Imagine a future where the ocean thrives. Where endangered species have been brought back from the brink, and families can catch a feed.
When we talk about whales, a lot of the words that come to mind describe how big they are: ‘enormous’, ‘huge’, ‘giant’, ‘largest-ever’, ‘leviathans’. We measure them by comparisons to buses, herds of elephants and dinosaurs. So it might surprise you to learn that there are some whales which get totally different descriptions – like the ‘pygmy blue whales’ which make the Indian Ocean home.
Pygmy blue whales are a tropical subspecies of the blue whale, and though they are only a few metres shorter in length, reaching about 24m as opposed to the 30m, they are often about half of the overall weight of a blue whale in the Antarctic.
Many subspecies of whales have only been discovered relatively recently. So many whales, especially larger ones like blue whales, were annihilated by commercial whaling in the 19th and 20th centuries that we are only now understanding the full impacts for local populations, species and the oceans as a whole. Only when whaling countries came together to form the International Whaling Commission in 1946, we began to understand just how many whales were being hunted. Even then there was disagreement on how species were recorded. Current science is showing us how much we still don’t know about the world’s whales – from their breeding habits to their communications and culture – and the discovery of new subspecies and species is still happening.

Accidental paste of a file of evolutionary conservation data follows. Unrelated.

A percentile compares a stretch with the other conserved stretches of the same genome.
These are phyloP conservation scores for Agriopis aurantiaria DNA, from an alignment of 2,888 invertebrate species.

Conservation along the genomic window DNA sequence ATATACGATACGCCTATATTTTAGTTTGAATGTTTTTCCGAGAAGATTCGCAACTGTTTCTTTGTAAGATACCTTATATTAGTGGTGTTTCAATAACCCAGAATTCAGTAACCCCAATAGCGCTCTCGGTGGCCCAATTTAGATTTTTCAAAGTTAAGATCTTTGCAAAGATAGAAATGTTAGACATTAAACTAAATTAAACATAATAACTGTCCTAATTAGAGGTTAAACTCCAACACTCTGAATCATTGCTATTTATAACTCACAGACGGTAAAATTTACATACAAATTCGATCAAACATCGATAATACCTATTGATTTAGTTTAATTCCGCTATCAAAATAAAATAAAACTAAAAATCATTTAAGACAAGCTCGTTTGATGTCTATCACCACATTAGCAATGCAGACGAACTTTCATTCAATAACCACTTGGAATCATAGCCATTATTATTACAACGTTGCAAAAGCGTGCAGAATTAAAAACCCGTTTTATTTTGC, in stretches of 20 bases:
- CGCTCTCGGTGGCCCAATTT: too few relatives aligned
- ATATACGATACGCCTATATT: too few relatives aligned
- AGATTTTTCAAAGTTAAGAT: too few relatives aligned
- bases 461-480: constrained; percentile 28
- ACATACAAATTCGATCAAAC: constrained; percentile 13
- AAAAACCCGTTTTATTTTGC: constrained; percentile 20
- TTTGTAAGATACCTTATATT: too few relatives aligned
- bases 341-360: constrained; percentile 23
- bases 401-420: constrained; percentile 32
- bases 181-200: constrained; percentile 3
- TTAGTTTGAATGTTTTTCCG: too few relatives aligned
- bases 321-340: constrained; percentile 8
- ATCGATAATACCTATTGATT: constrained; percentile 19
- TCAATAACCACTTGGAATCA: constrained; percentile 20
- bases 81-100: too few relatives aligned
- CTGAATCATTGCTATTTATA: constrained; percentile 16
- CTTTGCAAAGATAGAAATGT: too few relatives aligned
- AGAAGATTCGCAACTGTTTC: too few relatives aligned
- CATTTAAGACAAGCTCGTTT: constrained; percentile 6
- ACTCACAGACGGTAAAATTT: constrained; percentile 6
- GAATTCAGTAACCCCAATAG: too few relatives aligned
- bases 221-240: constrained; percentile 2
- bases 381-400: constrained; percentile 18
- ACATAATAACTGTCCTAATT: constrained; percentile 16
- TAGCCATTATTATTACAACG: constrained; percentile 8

But why does that matter? Well, when we realise that what had once seemed to be a single whale species (or any other animal) is actually made up of separate populations or subspecies, they are at more risk than if they were one big population. Local availability of feeding and breeding grounds, and any human disturbance, is important because they are more specialised and limited in range.
Globally, industrial-scale commercial whaling reduced the number of blue whales to an estimated ONE percent of their previous numbers. We may already have lost some subspecies or distinct populations forever without even realising.
For example, Indian Ocean pygmy blue whales are not the same as their Antarctic cousins. They face increasing threats from the industrialisation of our oceans, with ocean noise, ship strikes and habitat destruction being big dangers to their ongoing survival, as well as the global threat from climate change.
Yet at the same time we know these animals are not only incredible in their own right, but also heroes in tackling climate change and keeping our wider oceans healthy and full of life.
These big ‘little’ whales have a huge role to play in the ecosystem, and the only way to secure their future now is to properly protect their ocean home. For long-living, far-travelled animals, that means making sure that large areas of ocean are set aside as ocean sanctuaries – protecting vital feeding and breeding grounds and also giving them space to live and thrive.
In 1986—thanks to an overwhelming amount of public support—commercial whaling was banned worldwide. Now global cooperation is urgent again – to create a network of ocean sanctuaries to protect whales and their home. The Greenpeace ship Arctic Sunrise is sailing the Indian Ocean to document the threats our oceans face and to put pressure on governments to protect them. Join 3.5 million people worldwide and add your name to call for the protection of whales and the oceans they call home.